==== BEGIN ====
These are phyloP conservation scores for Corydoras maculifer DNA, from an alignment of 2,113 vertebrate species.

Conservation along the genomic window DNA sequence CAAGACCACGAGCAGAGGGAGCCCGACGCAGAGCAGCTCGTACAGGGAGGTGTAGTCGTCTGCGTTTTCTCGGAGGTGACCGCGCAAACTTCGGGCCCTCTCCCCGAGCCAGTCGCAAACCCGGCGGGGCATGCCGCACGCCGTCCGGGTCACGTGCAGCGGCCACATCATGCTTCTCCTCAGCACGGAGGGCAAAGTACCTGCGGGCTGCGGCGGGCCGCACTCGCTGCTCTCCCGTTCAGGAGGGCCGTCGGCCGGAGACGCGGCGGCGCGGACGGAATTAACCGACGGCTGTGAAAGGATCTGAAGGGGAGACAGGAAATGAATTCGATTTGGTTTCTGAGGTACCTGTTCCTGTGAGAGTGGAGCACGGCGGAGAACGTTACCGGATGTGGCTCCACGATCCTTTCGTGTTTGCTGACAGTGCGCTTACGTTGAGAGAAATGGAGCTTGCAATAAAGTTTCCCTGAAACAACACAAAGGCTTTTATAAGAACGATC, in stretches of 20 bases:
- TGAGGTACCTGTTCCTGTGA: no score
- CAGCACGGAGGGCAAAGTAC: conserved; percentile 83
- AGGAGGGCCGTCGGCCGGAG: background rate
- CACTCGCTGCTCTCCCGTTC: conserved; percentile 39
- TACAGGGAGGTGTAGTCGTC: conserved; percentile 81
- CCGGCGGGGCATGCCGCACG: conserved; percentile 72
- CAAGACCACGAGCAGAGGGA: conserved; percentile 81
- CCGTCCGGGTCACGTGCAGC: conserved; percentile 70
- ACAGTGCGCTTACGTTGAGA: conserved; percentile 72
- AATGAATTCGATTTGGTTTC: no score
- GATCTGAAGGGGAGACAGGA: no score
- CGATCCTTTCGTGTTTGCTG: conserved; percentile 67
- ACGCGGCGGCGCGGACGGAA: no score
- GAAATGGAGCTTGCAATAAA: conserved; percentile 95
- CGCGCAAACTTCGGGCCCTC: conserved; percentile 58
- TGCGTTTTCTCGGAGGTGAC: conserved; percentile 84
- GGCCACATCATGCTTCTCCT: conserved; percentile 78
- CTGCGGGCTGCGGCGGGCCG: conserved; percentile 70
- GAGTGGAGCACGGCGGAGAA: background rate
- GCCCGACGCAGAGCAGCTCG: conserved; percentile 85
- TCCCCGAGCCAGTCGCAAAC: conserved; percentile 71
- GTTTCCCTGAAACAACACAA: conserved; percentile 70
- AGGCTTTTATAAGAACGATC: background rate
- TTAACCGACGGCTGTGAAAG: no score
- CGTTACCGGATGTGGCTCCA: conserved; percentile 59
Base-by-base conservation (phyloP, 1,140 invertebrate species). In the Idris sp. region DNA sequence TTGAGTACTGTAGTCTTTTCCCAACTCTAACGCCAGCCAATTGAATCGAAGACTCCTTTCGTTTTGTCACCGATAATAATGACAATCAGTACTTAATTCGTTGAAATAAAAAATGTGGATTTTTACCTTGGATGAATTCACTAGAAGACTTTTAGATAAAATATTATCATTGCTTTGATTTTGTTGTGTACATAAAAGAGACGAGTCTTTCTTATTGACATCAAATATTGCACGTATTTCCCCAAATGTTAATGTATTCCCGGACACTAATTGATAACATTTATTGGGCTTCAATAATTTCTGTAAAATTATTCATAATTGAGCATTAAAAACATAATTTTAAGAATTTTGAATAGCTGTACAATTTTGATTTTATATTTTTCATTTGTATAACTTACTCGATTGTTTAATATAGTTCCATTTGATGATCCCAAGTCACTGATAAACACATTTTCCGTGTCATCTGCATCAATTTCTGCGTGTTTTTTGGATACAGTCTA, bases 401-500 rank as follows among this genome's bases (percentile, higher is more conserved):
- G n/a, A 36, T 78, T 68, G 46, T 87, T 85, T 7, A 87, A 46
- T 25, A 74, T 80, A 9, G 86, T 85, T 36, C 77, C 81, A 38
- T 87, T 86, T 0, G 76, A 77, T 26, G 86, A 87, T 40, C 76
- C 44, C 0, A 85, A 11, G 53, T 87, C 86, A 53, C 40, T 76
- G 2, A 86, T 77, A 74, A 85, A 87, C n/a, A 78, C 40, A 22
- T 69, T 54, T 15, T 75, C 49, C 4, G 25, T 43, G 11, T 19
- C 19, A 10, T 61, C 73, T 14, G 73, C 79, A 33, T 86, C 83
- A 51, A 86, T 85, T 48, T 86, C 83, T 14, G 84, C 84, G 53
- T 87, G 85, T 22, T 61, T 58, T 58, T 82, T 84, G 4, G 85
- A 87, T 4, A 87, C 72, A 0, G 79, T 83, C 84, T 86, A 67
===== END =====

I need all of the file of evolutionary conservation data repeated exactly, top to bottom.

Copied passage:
These are phyloP conservation scores for Corydoras maculifer DNA, from an alignment of 2,113 vertebrate species.

Conservation along the genomic window DNA sequence CAAGACCACGAGCAGAGGGAGCCCGACGCAGAGCAGCTCGTACAGGGAGGTGTAGTCGTCTGCGTTTTCTCGGAGGTGACCGCGCAAACTTCGGGCCCTCTCCCCGAGCCAGTCGCAAACCCGGCGGGGCATGCCGCACGCCGTCCGGGTCACGTGCAGCGGCCACATCATGCTTCTCCTCAGCACGGAGGGCAAAGTACCTGCGGGCTGCGGCGGGCCGCACTCGCTGCTCTCCCGTTCAGGAGGGCCGTCGGCCGGAGACGCGGCGGCGCGGACGGAATTAACCGACGGCTGTGAAAGGATCTGAAGGGGAGACAGGAAATGAATTCGATTTGGTTTCTGAGGTACCTGTTCCTGTGAGAGTGGAGCACGGCGGAGAACGTTACCGGATGTGGCTCCACGATCCTTTCGTGTTTGCTGACAGTGCGCTTACGTTGAGAGAAATGGAGCTTGCAATAAAGTTTCCCTGAAACAACACAAAGGCTTTTATAAGAACGATC, in stretches of 20 bases:
- TGAGGTACCTGTTCCTGTGA: no score
- CAGCACGGAGGGCAAAGTAC: conserved; percentile 83
- AGGAGGGCCGTCGGCCGGAG: background rate
- CACTCGCTGCTCTCCCGTTC: conserved; percentile 39
- TACAGGGAGGTGTAGTCGTC: conserved; percentile 81
- CCGGCGGGGCATGCCGCACG: conserved; percentile 72
- CAAGACCACGAGCAGAGGGA: conserved; percentile 81
- CCGTCCGGGTCACGTGCAGC: conserved; percentile 70
- ACAGTGCGCTTACGTTGAGA: conserved; percentile 72
- AATGAATTCGATTTGGTTTC: no score
- GATCTGAAGGGGAGACAGGA: no score
- CGATCCTTTCGTGTTTGCTG: conserved; percentile 67
- ACGCGGCGGCGCGGACGGAA: no score
- GAAATGGAGCTTGCAATAAA: conserved; percentile 95
- CGCGCAAACTTCGGGCCCTC: conserved; percentile 58
- TGCGTTTTCTCGGAGGTGAC: conserved; percentile 84
- GGCCACATCATGCTTCTCCT: conserved; percentile 78
- CTGCGGGCTGCGGCGGGCCG: conserved; percentile 70
- GAGTGGAGCACGGCGGAGAA: background rate
- GCCCGACGCAGAGCAGCTCG: conserved; percentile 85
- TCCCCGAGCCAGTCGCAAAC: conserved; percentile 71
- GTTTCCCTGAAACAACACAA: conserved; percentile 70
- AGGCTTTTATAAGAACGATC: background rate
- TTAACCGACGGCTGTGAAAG: no score
- CGTTACCGGATGTGGCTCCA: conserved; percentile 59
Base-by-base conservation (phyloP, 1,140 invertebrate species). In the Idris sp. region DNA sequence TTGAGTACTGTAGTCTTTTCCCAACTCTAACGCCAGCCAATTGAATCGAAGACTCCTTTCGTTTTGTCACCGATAATAATGACAATCAGTACTTAATTCGTTGAAATAAAAAATGTGGATTTTTACCTTGGATGAATTCACTAGAAGACTTTTAGATAAAATATTATCATTGCTTTGATTTTGTTGTGTACATAAAAGAGACGAGTCTTTCTTATTGACATCAAATATTGCACGTATTTCCCCAAATGTTAATGTATTCCCGGACACTAATTGATAACATTTATTGGGCTTCAATAATTTCTGTAAAATTATTCATAATTGAGCATTAAAAACATAATTTTAAGAATTTTGAATAGCTGTACAATTTTGATTTTATATTTTTCATTTGTATAACTTACTCGATTGTTTAATATAGTTCCATTTGATGATCCCAAGTCACTGATAAACACATTTTCCGTGTCATCTGCATCAATTTCTGCGTGTTTTTTGGATACAGTCTA, bases 401-500 rank as follows among this genome's bases (percentile, higher is more conserved):
- G n/a, A 36, T 78, T 68, G 46, T 87, T 85, T 7, A 87, A 46
- T 25, A 74, T 80, A 9, G 86, T 85, T 36, C 77, C 81, A 38
- T 87, T 86, T 0, G 76, A 77, T 26, G 86, A 87, T 40, C 76
- C 44, C 0, A 85, A 11, G 53, T 87, C 86, A 53, C 40, T 76
- G 2, A 86, T 77, A 74, A 85, A 87, C n/a, A 78, C 40, A 22
- T 69, T 54, T 15, T 75, C 49, C 4, G 25, T 43, G 11, T 19
- C 19, A 10, T 61, C 73, T 14, G 73, C 79, A 33, T 86, C 83
- A 51, A 86, T 85, T 48, T 86, C 83, T 14, G 84, C 84, G 53
- T 87, G 85, T 22, T 61, T 58, T 58, T 82, T 84, G 4, G 85
- A 87, T 4, A 87, C 72, A 0, G 79, T 83, C 84, T 86, A 67